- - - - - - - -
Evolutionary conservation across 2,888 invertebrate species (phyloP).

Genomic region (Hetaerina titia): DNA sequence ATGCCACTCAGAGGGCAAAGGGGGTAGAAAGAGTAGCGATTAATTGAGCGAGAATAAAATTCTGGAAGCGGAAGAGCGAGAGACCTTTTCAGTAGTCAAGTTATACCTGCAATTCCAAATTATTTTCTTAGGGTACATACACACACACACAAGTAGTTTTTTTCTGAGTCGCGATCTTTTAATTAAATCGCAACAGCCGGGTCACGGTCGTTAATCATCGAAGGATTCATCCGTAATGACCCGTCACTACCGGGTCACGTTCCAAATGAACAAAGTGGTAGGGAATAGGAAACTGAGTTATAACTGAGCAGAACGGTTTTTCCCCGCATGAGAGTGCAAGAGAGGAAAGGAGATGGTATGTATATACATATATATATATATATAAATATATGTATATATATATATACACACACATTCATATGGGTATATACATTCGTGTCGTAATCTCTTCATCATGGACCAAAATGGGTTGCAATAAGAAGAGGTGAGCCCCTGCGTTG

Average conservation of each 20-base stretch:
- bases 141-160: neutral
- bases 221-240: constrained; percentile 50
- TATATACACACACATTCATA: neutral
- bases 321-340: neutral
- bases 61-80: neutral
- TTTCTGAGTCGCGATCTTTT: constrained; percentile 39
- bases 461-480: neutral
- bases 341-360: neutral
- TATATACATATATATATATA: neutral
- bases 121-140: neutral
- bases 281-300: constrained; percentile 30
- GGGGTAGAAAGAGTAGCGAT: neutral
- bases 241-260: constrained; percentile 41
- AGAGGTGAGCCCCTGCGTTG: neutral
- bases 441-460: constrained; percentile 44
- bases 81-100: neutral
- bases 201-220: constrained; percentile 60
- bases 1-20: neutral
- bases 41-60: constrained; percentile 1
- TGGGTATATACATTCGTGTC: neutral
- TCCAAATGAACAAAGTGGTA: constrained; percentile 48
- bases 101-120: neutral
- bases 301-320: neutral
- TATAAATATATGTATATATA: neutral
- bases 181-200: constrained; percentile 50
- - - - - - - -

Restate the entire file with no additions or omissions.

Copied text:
Evolutionary conservation across 2,888 invertebrate species (phyloP).

Genomic region (Hetaerina titia): DNA sequence ATGCCACTCAGAGGGCAAAGGGGGTAGAAAGAGTAGCGATTAATTGAGCGAGAATAAAATTCTGGAAGCGGAAGAGCGAGAGACCTTTTCAGTAGTCAAGTTATACCTGCAATTCCAAATTATTTTCTTAGGGTACATACACACACACACAAGTAGTTTTTTTCTGAGTCGCGATCTTTTAATTAAATCGCAACAGCCGGGTCACGGTCGTTAATCATCGAAGGATTCATCCGTAATGACCCGTCACTACCGGGTCACGTTCCAAATGAACAAAGTGGTAGGGAATAGGAAACTGAGTTATAACTGAGCAGAACGGTTTTTCCCCGCATGAGAGTGCAAGAGAGGAAAGGAGATGGTATGTATATACATATATATATATATATAAATATATGTATATATATATATACACACACATTCATATGGGTATATACATTCGTGTCGTAATCTCTTCATCATGGACCAAAATGGGTTGCAATAAGAAGAGGTGAGCCCCTGCGTTG

Average conservation of each 20-base stretch:
- bases 141-160: neutral
- bases 221-240: constrained; percentile 50
- TATATACACACACATTCATA: neutral
- bases 321-340: neutral
- bases 61-80: neutral
- TTTCTGAGTCGCGATCTTTT: constrained; percentile 39
- bases 461-480: neutral
- bases 341-360: neutral
- TATATACATATATATATATA: neutral
- bases 121-140: neutral
- bases 281-300: constrained; percentile 30
- GGGGTAGAAAGAGTAGCGAT: neutral
- bases 241-260: constrained; percentile 41
- AGAGGTGAGCCCCTGCGTTG: neutral
- bases 441-460: constrained; percentile 44
- bases 81-100: neutral
- bases 201-220: constrained; percentile 60
- bases 1-20: neutral
- bases 41-60: constrained; percentile 1
- TGGGTATATACATTCGTGTC: neutral
- TCCAAATGAACAAAGTGGTA: constrained; percentile 48
- bases 101-120: neutral
- bases 301-320: neutral
- TATAAATATATGTATATATA: neutral
- bases 181-200: constrained; percentile 50